Background: Parents' reluctance to vaccinate their children undermines the effectiveness of vaccination programmes in Western Europe. There is anecdotal evidence suggesting a connection between the rise of political populism and vaccine hesitancy.
Methods: This paper analyses national-level data to examine the link between political populism and vaccine hesitancy in Western Europe. Political populism is operationalised as the percentage of people in a country who voted for populist parties in the 2014 European Parliament elections. Vaccine hesitancy is operationalised as the percentage of people in a country who believe that vaccines are not important, safe and effective according to data from the Vaccine Confidence Project (2015).
Results: There is a highly significant positive association between the percentage of people in a country who voted for populist parties and who believe that vaccines are not important (R = 0.7923, P = 0.007) and effective (R = 0.7222, P = 0.0035). The percentage of people who think vaccines are unsafe just misses being significant at the 5% level (R = 0.5027, P = 0.0669).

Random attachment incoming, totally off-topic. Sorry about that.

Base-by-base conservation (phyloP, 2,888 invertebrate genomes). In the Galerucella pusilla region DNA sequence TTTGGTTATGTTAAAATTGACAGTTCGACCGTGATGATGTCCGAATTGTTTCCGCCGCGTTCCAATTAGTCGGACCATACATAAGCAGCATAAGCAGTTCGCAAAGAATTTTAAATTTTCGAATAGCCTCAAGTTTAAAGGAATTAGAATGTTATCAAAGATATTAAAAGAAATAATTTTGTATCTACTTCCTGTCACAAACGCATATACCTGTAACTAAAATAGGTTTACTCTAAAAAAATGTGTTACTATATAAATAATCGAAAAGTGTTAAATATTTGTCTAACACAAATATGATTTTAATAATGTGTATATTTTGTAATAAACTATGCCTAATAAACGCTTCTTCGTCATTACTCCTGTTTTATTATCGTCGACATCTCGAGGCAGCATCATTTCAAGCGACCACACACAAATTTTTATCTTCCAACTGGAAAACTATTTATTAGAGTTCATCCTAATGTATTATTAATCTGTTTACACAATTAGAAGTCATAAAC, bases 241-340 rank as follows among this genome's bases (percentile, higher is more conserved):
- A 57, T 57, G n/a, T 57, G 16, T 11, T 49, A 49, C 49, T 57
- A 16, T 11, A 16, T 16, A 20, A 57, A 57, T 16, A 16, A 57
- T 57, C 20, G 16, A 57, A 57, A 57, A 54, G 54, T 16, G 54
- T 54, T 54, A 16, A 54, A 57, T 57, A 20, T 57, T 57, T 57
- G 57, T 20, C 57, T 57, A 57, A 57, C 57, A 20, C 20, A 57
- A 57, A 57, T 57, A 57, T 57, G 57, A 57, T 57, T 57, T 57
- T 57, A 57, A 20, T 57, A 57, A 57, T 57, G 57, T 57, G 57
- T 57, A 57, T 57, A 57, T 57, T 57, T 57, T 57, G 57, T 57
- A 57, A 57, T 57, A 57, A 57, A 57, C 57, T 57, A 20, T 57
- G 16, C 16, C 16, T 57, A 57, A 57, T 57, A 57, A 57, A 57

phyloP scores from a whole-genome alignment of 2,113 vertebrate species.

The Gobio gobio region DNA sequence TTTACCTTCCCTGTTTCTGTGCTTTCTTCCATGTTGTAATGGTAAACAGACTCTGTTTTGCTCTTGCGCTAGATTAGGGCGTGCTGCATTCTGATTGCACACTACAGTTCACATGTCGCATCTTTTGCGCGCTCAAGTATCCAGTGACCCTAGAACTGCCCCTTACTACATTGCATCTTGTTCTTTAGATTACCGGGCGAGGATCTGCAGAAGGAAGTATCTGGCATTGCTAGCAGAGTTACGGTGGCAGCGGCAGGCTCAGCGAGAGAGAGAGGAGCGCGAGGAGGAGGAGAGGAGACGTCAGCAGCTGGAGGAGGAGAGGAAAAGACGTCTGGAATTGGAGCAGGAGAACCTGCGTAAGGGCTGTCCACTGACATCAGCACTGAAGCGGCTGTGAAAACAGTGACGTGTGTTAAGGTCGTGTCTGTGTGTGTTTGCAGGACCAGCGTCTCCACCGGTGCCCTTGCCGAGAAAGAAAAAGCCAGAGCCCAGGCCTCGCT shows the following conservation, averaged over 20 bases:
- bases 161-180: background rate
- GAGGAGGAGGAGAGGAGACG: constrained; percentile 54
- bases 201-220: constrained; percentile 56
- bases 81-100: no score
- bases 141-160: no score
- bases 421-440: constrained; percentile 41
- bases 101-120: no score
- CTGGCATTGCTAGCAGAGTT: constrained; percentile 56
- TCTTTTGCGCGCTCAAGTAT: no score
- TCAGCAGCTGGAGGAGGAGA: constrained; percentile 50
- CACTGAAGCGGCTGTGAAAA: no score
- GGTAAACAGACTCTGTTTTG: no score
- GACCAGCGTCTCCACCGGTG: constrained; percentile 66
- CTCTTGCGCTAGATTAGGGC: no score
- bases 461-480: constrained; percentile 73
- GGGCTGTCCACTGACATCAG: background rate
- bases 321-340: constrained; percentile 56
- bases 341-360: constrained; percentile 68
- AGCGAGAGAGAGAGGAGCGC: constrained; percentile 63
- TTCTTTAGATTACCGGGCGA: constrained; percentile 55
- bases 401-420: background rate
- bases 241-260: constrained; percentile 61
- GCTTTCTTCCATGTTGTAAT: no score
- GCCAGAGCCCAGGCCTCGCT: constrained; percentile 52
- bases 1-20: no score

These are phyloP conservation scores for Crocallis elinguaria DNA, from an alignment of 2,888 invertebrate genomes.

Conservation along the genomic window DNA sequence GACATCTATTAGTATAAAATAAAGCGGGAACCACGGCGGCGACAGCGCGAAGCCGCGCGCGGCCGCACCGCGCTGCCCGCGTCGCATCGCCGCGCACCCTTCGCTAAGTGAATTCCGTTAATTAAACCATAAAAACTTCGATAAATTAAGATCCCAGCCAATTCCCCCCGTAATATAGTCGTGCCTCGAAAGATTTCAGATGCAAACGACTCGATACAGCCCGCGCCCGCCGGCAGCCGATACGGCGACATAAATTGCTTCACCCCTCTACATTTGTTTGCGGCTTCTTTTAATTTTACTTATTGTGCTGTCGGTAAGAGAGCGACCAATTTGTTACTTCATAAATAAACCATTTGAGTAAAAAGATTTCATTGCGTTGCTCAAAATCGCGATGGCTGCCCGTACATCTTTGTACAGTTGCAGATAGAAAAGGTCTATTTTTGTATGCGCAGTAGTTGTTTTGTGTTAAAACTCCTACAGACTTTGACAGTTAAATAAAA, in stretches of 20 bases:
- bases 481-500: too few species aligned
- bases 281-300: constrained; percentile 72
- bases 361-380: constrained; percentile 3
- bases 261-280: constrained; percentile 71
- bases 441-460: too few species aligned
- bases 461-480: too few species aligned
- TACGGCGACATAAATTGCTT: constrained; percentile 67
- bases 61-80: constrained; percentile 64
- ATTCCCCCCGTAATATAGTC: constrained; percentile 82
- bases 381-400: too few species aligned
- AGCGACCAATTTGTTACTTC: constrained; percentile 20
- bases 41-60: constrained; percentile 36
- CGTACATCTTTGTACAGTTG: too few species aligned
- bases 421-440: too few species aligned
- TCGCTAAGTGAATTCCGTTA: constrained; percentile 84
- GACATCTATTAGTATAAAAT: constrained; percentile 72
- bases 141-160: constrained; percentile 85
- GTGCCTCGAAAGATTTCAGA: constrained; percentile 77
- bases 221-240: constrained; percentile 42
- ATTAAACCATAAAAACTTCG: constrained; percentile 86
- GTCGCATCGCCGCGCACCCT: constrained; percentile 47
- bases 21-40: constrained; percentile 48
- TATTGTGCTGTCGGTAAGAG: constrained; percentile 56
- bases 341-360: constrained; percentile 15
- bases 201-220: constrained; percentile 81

Conclusions: Vaccine hesitancy and political populism are driven by similar dynamics: a profound distrust in elites and experts. It is necessary for public health scholars and actors to work to build trust with parents that are reluctant to vaccinate their children, but there are limits to this strategy. The more general popular distrust of elites and experts which informs vaccine hesitancy will be difficult to resolve unless its underlying causes-the political disenfranchisement and economic marginalisation of large parts of the Western European population-are also addressed.
© The Author(s) 2019. Published by Oxford University Press on behalf of the European Public Health Association. All rights reserved.